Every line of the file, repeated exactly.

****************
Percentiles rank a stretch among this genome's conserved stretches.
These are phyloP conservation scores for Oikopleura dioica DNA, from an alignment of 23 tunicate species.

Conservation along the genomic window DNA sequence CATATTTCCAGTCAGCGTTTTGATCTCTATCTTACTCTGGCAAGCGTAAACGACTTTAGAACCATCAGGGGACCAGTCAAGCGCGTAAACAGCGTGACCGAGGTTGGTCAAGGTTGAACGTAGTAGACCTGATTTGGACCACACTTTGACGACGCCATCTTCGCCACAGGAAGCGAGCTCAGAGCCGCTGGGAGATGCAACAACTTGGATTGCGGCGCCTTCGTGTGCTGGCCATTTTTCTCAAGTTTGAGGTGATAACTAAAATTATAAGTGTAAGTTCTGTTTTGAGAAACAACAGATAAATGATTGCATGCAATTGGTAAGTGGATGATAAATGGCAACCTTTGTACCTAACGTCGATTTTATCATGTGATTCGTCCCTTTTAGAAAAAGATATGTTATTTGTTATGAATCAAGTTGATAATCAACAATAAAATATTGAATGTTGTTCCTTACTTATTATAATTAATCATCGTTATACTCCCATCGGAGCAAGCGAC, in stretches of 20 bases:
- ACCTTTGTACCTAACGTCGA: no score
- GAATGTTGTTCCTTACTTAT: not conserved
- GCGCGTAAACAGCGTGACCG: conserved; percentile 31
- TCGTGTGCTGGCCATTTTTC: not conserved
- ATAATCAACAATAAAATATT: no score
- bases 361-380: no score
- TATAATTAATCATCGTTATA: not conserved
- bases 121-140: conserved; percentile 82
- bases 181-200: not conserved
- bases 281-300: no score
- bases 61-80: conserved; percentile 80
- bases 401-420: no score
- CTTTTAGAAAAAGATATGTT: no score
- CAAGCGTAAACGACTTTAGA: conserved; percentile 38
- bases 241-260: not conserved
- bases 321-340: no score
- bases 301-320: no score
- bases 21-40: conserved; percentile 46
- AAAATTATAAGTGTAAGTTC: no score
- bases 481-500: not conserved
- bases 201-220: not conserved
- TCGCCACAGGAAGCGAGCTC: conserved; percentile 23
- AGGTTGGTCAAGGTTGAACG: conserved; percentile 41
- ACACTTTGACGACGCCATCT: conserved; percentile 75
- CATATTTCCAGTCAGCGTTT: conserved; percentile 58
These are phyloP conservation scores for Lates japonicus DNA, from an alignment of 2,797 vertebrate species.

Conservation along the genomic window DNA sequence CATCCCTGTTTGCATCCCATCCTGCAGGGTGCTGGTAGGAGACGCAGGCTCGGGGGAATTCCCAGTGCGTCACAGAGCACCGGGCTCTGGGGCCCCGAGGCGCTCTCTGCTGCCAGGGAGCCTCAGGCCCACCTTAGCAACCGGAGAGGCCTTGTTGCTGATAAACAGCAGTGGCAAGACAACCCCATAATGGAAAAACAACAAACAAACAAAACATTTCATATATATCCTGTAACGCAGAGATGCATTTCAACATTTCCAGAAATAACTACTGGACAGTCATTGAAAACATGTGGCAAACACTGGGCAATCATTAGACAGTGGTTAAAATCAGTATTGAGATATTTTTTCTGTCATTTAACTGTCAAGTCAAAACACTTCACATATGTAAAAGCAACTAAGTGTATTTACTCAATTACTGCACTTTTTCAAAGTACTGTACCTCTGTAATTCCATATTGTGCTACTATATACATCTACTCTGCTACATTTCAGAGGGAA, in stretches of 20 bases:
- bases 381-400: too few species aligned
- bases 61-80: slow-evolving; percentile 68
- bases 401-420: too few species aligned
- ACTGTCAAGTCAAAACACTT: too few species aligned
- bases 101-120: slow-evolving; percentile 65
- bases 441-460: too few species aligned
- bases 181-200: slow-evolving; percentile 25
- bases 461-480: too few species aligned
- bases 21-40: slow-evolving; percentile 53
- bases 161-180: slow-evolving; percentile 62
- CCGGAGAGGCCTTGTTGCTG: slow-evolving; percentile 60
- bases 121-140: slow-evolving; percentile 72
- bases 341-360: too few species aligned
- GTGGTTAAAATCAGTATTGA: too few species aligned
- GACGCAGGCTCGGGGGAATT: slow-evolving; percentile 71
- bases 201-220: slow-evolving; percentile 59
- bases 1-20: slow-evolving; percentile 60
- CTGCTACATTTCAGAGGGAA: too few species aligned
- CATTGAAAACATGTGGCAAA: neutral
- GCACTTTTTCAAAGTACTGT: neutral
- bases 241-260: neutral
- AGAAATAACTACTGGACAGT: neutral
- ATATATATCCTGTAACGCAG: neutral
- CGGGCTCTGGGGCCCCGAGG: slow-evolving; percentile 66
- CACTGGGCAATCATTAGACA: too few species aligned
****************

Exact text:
Percentiles rank a stretch among this genome's conserved stretches.
These are phyloP conservation scores for Oikopleura dioica DNA, from an alignment of 23 tunicate species.

Conservation along the genomic window DNA sequence CATATTTCCAGTCAGCGTTTTGATCTCTATCTTACTCTGGCAAGCGTAAACGACTTTAGAACCATCAGGGGACCAGTCAAGCGCGTAAACAGCGTGACCGAGGTTGGTCAAGGTTGAACGTAGTAGACCTGATTTGGACCACACTTTGACGACGCCATCTTCGCCACAGGAAGCGAGCTCAGAGCCGCTGGGAGATGCAACAACTTGGATTGCGGCGCCTTCGTGTGCTGGCCATTTTTCTCAAGTTTGAGGTGATAACTAAAATTATAAGTGTAAGTTCTGTTTTGAGAAACAACAGATAAATGATTGCATGCAATTGGTAAGTGGATGATAAATGGCAACCTTTGTACCTAACGTCGATTTTATCATGTGATTCGTCCCTTTTAGAAAAAGATATGTTATTTGTTATGAATCAAGTTGATAATCAACAATAAAATATTGAATGTTGTTCCTTACTTATTATAATTAATCATCGTTATACTCCCATCGGAGCAAGCGAC, in stretches of 20 bases:
- ACCTTTGTACCTAACGTCGA: no score
- GAATGTTGTTCCTTACTTAT: not conserved
- GCGCGTAAACAGCGTGACCG: conserved; percentile 31
- TCGTGTGCTGGCCATTTTTC: not conserved
- ATAATCAACAATAAAATATT: no score
- bases 361-380: no score
- TATAATTAATCATCGTTATA: not conserved
- bases 121-140: conserved; percentile 82
- bases 181-200: not conserved
- bases 281-300: no score
- bases 61-80: conserved; percentile 80
- bases 401-420: no score
- CTTTTAGAAAAAGATATGTT: no score
- CAAGCGTAAACGACTTTAGA: conserved; percentile 38
- bases 241-260: not conserved
- bases 321-340: no score
- bases 301-320: no score
- bases 21-40: conserved; percentile 46
- AAAATTATAAGTGTAAGTTC: no score
- bases 481-500: not conserved
- bases 201-220: not conserved
- TCGCCACAGGAAGCGAGCTC: conserved; percentile 23
- AGGTTGGTCAAGGTTGAACG: conserved; percentile 41
- ACACTTTGACGACGCCATCT: conserved; percentile 75
- CATATTTCCAGTCAGCGTTT: conserved; percentile 58
These are phyloP conservation scores for Lates japonicus DNA, from an alignment of 2,797 vertebrate species.

Conservation along the genomic window DNA sequence CATCCCTGTTTGCATCCCATCCTGCAGGGTGCTGGTAGGAGACGCAGGCTCGGGGGAATTCCCAGTGCGTCACAGAGCACCGGGCTCTGGGGCCCCGAGGCGCTCTCTGCTGCCAGGGAGCCTCAGGCCCACCTTAGCAACCGGAGAGGCCTTGTTGCTGATAAACAGCAGTGGCAAGACAACCCCATAATGGAAAAACAACAAACAAACAAAACATTTCATATATATCCTGTAACGCAGAGATGCATTTCAACATTTCCAGAAATAACTACTGGACAGTCATTGAAAACATGTGGCAAACACTGGGCAATCATTAGACAGTGGTTAAAATCAGTATTGAGATATTTTTTCTGTCATTTAACTGTCAAGTCAAAACACTTCACATATGTAAAAGCAACTAAGTGTATTTACTCAATTACTGCACTTTTTCAAAGTACTGTACCTCTGTAATTCCATATTGTGCTACTATATACATCTACTCTGCTACATTTCAGAGGGAA, in stretches of 20 bases:
- bases 381-400: too few species aligned
- bases 61-80: slow-evolving; percentile 68
- bases 401-420: too few species aligned
- ACTGTCAAGTCAAAACACTT: too few species aligned
- bases 101-120: slow-evolving; percentile 65
- bases 441-460: too few species aligned
- bases 181-200: slow-evolving; percentile 25
- bases 461-480: too few species aligned
- bases 21-40: slow-evolving; percentile 53
- bases 161-180: slow-evolving; percentile 62
- CCGGAGAGGCCTTGTTGCTG: slow-evolving; percentile 60
- bases 121-140: slow-evolving; percentile 72
- bases 341-360: too few species aligned
- GTGGTTAAAATCAGTATTGA: too few species aligned
- GACGCAGGCTCGGGGGAATT: slow-evolving; percentile 71
- bases 201-220: slow-evolving; percentile 59
- bases 1-20: slow-evolving; percentile 60
- CTGCTACATTTCAGAGGGAA: too few species aligned
- CATTGAAAACATGTGGCAAA: neutral
- GCACTTTTTCAAAGTACTGT: neutral
- bases 241-260: neutral
- AGAAATAACTACTGGACAGT: neutral
- ATATATATCCTGTAACGCAG: neutral
- CGGGCTCTGGGGCCCCGAGG: slow-evolving; percentile 66
- CACTGGGCAATCATTAGACA: too few species aligned